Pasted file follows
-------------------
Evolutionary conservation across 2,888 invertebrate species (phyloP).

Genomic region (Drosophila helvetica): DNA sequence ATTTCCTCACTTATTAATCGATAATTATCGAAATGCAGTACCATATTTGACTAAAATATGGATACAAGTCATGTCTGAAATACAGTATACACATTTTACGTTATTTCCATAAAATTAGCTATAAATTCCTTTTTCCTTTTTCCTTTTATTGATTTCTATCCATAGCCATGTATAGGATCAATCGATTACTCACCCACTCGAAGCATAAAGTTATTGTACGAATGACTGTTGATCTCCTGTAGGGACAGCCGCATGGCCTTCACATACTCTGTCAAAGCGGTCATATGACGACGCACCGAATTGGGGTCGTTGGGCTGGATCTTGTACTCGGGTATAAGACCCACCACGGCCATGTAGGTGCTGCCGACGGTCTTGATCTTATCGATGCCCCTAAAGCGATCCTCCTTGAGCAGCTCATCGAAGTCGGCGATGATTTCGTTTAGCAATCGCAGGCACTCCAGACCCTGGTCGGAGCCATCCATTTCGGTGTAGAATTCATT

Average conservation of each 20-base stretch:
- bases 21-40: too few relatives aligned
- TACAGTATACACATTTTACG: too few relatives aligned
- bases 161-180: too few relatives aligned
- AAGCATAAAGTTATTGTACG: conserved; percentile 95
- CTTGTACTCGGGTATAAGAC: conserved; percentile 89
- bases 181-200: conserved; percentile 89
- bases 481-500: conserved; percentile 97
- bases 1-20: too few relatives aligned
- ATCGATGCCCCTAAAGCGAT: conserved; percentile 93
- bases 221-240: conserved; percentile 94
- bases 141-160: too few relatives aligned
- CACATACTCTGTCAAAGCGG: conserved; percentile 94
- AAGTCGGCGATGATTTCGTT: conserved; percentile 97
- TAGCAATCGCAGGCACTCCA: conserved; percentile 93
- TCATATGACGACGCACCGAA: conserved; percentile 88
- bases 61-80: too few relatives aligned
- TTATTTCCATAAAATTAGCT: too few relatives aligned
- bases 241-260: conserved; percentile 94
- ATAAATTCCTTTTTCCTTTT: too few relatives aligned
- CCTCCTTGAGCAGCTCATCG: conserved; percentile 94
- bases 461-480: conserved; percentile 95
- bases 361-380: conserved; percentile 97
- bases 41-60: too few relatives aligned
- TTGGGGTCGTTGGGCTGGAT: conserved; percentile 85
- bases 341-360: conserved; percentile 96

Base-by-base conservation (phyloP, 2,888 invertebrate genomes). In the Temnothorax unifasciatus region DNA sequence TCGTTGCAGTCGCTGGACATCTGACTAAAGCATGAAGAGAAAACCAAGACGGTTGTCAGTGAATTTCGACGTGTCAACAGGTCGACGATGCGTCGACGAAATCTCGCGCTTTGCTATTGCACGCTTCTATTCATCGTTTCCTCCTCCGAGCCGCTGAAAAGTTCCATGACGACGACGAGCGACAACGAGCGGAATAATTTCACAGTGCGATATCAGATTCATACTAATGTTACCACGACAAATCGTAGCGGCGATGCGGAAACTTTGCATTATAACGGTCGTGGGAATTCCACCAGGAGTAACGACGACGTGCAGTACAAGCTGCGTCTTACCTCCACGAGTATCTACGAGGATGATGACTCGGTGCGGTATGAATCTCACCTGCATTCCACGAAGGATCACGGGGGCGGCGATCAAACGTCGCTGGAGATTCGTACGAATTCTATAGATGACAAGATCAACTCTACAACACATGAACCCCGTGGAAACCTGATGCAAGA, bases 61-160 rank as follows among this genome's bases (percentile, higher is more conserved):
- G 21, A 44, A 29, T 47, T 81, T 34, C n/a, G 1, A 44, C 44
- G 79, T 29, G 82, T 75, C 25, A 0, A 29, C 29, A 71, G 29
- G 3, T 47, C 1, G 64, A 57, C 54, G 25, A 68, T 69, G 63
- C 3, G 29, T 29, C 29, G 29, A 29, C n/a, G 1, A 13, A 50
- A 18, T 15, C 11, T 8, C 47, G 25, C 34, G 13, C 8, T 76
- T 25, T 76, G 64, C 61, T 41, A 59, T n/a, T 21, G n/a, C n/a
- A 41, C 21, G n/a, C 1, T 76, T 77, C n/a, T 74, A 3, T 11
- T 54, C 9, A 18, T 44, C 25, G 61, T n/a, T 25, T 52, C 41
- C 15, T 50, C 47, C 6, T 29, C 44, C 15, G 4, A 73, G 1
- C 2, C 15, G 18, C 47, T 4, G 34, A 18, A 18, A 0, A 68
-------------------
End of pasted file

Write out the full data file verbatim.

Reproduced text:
Evolutionary conservation across 2,888 invertebrate species (phyloP).

Genomic region (Drosophila helvetica): DNA sequence ATTTCCTCACTTATTAATCGATAATTATCGAAATGCAGTACCATATTTGACTAAAATATGGATACAAGTCATGTCTGAAATACAGTATACACATTTTACGTTATTTCCATAAAATTAGCTATAAATTCCTTTTTCCTTTTTCCTTTTATTGATTTCTATCCATAGCCATGTATAGGATCAATCGATTACTCACCCACTCGAAGCATAAAGTTATTGTACGAATGACTGTTGATCTCCTGTAGGGACAGCCGCATGGCCTTCACATACTCTGTCAAAGCGGTCATATGACGACGCACCGAATTGGGGTCGTTGGGCTGGATCTTGTACTCGGGTATAAGACCCACCACGGCCATGTAGGTGCTGCCGACGGTCTTGATCTTATCGATGCCCCTAAAGCGATCCTCCTTGAGCAGCTCATCGAAGTCGGCGATGATTTCGTTTAGCAATCGCAGGCACTCCAGACCCTGGTCGGAGCCATCCATTTCGGTGTAGAATTCATT

Average conservation of each 20-base stretch:
- bases 21-40: too few relatives aligned
- TACAGTATACACATTTTACG: too few relatives aligned
- bases 161-180: too few relatives aligned
- AAGCATAAAGTTATTGTACG: conserved; percentile 95
- CTTGTACTCGGGTATAAGAC: conserved; percentile 89
- bases 181-200: conserved; percentile 89
- bases 481-500: conserved; percentile 97
- bases 1-20: too few relatives aligned
- ATCGATGCCCCTAAAGCGAT: conserved; percentile 93
- bases 221-240: conserved; percentile 94
- bases 141-160: too few relatives aligned
- CACATACTCTGTCAAAGCGG: conserved; percentile 94
- AAGTCGGCGATGATTTCGTT: conserved; percentile 97
- TAGCAATCGCAGGCACTCCA: conserved; percentile 93
- TCATATGACGACGCACCGAA: conserved; percentile 88
- bases 61-80: too few relatives aligned
- TTATTTCCATAAAATTAGCT: too few relatives aligned
- bases 241-260: conserved; percentile 94
- ATAAATTCCTTTTTCCTTTT: too few relatives aligned
- CCTCCTTGAGCAGCTCATCG: conserved; percentile 94
- bases 461-480: conserved; percentile 95
- bases 361-380: conserved; percentile 97
- bases 41-60: too few relatives aligned
- TTGGGGTCGTTGGGCTGGAT: conserved; percentile 85
- bases 341-360: conserved; percentile 96

Base-by-base conservation (phyloP, 2,888 invertebrate genomes). In the Temnothorax unifasciatus region DNA sequence TCGTTGCAGTCGCTGGACATCTGACTAAAGCATGAAGAGAAAACCAAGACGGTTGTCAGTGAATTTCGACGTGTCAACAGGTCGACGATGCGTCGACGAAATCTCGCGCTTTGCTATTGCACGCTTCTATTCATCGTTTCCTCCTCCGAGCCGCTGAAAAGTTCCATGACGACGACGAGCGACAACGAGCGGAATAATTTCACAGTGCGATATCAGATTCATACTAATGTTACCACGACAAATCGTAGCGGCGATGCGGAAACTTTGCATTATAACGGTCGTGGGAATTCCACCAGGAGTAACGACGACGTGCAGTACAAGCTGCGTCTTACCTCCACGAGTATCTACGAGGATGATGACTCGGTGCGGTATGAATCTCACCTGCATTCCACGAAGGATCACGGGGGCGGCGATCAAACGTCGCTGGAGATTCGTACGAATTCTATAGATGACAAGATCAACTCTACAACACATGAACCCCGTGGAAACCTGATGCAAGA, bases 61-160 rank as follows among this genome's bases (percentile, higher is more conserved):
- G 21, A 44, A 29, T 47, T 81, T 34, C n/a, G 1, A 44, C 44
- G 79, T 29, G 82, T 75, C 25, A 0, A 29, C 29, A 71, G 29
- G 3, T 47, C 1, G 64, A 57, C 54, G 25, A 68, T 69, G 63
- C 3, G 29, T 29, C 29, G 29, A 29, C n/a, G 1, A 13, A 50
- A 18, T 15, C 11, T 8, C 47, G 25, C 34, G 13, C 8, T 76
- T 25, T 76, G 64, C 61, T 41, A 59, T n/a, T 21, G n/a, C n/a
- A 41, C 21, G n/a, C 1, T 76, T 77, C n/a, T 74, A 3, T 11
- T 54, C 9, A 18, T 44, C 25, G 61, T n/a, T 25, T 52, C 41
- C 15, T 50, C 47, C 6, T 29, C 44, C 15, G 4, A 73, G 1
- C 2, C 15, G 18, C 47, T 4, G 34, A 18, A 18, A 0, A 68